At the upcoming Field Owners' Conference in Orlando running in conjunction with the PSP World Cup, there will, it seems, be just as much discussion about airsoft and lasertag as alternatives to paintball for field owners. As a matter of fact, I saw a little while ago that there was reference to the conference as a tag sport field owners' event rather than a paintball field owners' event. If you go to the event website, you'll be hard pressed to find the work "paintball" in the description of the event or its agenda. There seem to be just as many advertisers and promoters from other tag sports outside of paintball as well.
Looking at this, I might get the impression that paintball is losing steam and other tag sports, like airsoft, are gaining ground. Has paintball run its course? Is airsoft picking up the ball that paintball dropped? As I've said many times, change most often comes about due to economic reasons (unless it is legislated by a governing agency). The only reason airsoft will leapfrog paintball is if customers see more value in airsoft. As far as most leisure activities are concerned, there are two main criteria for finding value in them. The first is the entertainment value (usually described as "fun"), and the second is cost.
Something that costs more can still be more popular than a less expensive alternative, if the "fun" factor is higher as well. Airsoft, played on a regular basis, is less expensive than paintball, mostly due to the lower cost of ammunition. Also, airsoft players, for the most part, don't seem to feel the need as much to play in a place with as much infrastructure in place that seems to be wanted and needed by paintball players. So if airsoft is cheaper to play than paintball, what will make people choose paintball over airsoft. Obviously, the first criteria, "fun" needs to make up for the increase in cost. Those that know me, know that this is where I believe paintball has dropped the ball.
The average paintball playing customer at our field probably spends a little more than the average paintball playing customer at the "average" North American paintball field. Yet we are holding our own as far as participation goes and have had good growth while others have seen declines. Also, airsoft in our neck of the woods seems to be played very minimally still. How could this be? Why do people in our area choose to play paintball at a relatively "expensive" facility when there are cheaper tag sport alternatives available? It's the "fun" aspect of course. Our paintball field, through careful manipulation, promotes and almost ensures a lower volume environment than the "average" North American paintball field. This translates into more "fun", for a larger number of people. The fun is considered of higher value and people are willing to pay a little more for it.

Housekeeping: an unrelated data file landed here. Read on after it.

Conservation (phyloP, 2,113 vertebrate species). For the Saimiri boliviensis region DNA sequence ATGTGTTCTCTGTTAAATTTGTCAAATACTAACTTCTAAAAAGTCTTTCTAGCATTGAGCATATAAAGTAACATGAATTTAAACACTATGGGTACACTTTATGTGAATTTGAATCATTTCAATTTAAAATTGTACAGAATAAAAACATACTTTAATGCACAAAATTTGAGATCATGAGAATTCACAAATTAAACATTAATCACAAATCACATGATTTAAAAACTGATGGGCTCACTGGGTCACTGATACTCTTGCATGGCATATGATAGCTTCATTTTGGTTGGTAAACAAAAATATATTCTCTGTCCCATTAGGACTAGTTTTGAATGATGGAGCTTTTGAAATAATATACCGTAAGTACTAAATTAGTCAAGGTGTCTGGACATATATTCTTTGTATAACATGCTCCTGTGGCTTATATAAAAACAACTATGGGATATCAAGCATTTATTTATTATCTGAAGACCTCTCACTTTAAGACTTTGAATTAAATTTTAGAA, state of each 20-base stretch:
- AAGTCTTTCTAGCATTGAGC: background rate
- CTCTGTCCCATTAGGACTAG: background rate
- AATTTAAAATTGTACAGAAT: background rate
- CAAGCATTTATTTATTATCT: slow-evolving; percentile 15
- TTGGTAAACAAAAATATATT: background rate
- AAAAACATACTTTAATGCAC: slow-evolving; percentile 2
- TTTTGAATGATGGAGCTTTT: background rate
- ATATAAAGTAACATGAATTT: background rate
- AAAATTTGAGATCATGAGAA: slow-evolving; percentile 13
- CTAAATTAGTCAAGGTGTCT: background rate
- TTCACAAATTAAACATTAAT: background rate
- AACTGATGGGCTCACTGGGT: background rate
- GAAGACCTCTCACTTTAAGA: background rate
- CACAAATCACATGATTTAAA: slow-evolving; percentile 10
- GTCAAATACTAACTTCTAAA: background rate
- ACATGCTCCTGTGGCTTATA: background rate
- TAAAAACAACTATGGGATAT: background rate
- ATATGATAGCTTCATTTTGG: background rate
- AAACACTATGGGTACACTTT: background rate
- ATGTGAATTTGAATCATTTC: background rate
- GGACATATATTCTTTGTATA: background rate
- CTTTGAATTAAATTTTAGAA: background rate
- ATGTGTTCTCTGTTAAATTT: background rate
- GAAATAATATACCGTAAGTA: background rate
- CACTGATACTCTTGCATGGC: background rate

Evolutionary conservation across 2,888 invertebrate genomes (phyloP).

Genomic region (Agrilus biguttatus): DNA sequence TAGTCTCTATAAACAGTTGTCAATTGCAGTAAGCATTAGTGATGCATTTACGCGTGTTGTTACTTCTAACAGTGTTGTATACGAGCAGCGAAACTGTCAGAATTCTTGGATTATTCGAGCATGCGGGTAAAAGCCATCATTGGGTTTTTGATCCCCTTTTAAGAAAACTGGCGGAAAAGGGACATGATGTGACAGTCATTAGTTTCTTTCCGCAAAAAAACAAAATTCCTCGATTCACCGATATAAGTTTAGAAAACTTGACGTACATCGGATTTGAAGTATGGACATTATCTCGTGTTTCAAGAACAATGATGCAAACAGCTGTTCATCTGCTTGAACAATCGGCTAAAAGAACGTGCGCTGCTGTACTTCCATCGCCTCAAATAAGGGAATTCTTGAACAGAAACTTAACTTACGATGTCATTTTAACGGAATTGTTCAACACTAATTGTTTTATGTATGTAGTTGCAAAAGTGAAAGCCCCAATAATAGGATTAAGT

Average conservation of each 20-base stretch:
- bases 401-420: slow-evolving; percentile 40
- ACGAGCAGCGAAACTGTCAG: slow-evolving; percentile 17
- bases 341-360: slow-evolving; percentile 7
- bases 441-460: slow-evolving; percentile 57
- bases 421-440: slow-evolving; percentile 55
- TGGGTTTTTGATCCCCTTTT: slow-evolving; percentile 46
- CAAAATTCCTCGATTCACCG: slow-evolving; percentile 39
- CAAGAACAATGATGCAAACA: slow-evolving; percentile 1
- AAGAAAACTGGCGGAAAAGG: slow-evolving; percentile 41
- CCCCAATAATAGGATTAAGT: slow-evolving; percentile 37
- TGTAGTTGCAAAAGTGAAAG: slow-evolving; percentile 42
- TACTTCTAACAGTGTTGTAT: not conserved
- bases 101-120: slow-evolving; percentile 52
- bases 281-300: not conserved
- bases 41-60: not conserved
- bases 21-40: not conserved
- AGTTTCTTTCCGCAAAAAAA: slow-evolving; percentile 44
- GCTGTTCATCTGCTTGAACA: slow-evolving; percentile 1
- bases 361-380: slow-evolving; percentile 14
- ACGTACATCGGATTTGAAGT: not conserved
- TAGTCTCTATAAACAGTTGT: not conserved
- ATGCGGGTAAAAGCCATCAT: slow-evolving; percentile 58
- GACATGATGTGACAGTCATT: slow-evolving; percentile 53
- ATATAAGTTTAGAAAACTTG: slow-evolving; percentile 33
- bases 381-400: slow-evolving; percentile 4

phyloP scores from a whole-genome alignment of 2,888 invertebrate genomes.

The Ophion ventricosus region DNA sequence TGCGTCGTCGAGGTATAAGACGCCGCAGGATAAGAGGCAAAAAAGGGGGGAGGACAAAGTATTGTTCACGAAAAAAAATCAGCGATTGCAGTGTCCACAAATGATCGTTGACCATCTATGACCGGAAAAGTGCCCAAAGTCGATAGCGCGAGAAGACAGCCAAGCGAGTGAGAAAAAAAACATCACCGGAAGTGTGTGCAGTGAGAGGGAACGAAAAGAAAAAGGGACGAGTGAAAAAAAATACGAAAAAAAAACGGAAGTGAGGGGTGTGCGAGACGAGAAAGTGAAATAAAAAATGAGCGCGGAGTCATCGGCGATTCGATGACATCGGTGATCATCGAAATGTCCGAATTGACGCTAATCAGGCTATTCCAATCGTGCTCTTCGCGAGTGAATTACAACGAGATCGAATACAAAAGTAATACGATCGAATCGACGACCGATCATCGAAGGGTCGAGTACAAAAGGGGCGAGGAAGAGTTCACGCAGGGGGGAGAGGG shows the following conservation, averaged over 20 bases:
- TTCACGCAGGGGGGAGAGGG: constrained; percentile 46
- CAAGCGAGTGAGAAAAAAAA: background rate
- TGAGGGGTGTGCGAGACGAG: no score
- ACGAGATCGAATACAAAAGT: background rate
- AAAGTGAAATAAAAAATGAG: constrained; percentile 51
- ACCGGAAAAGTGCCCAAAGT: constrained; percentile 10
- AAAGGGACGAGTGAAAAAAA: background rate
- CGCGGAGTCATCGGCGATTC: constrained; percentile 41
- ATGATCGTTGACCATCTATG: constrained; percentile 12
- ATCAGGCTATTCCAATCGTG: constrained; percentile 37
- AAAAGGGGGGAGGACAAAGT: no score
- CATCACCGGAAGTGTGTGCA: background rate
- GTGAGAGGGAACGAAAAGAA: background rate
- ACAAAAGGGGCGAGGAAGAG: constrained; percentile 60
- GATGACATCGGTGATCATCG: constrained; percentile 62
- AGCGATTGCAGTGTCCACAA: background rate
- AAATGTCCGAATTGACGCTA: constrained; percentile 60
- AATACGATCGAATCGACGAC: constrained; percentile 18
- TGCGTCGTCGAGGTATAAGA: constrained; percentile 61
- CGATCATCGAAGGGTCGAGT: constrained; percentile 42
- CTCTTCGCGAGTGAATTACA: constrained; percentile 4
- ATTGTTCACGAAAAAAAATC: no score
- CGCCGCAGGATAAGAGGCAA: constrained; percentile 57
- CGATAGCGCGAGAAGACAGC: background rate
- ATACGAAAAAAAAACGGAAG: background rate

At many paintball fields, that do not actively try to control high volume paintball play, the "fun" factor is lower (yes, this is my opinion and yours may differ - but I think my opinion is shared by more people). Therefore spending more at a paintball field than the airsoft alternative, is no longer considered better value. This why Joe's Paintball Shop is now Joe's Paintball and Airsoft Shop. It's also why paintball field owners are going to Orlando to learn how they can incorporate airsoft and lasertag into their offerings.
The really naive paintball field owners will try to manipulate the second of the criteria to create better value for their customers. They will try to make their paintball offering cheaper. They may lower their entry rates or they may lower their paintball costs. Most, when making a direct comparison between airsoft and paintball will realize that it is the ongoing cost of ammunition that makes paintball more expensive, so their knee jerk reaction will be to lower the cost of that. Maybe they will opt to offer Bring Your Own Paintballs (BYOP), so their customers can buy the paintballs of their choosing for the lowest price they can find. But those that read this blog regularly should know very well by now that this will affect the first of the criteria, "fun", in a negative way for most participants, especially new participants. So decreasing the cost but also decreasing the fun by doing so, will not necessarily mean that there will be an increase in "value" for the customer. It may very well be the exact opposite, in that the average customer may feel it is a decrease in value. And this is exactly what, in my opinion, has been happening throughout North America (and I suspect most of the rest of the world as well). This is the reason that airsoft has gained an economic advantage over paintball and is being chosen by more and more consumers. And it's the reason paintball field owners are looking at offering airsoft (and lasertag) at their venues.
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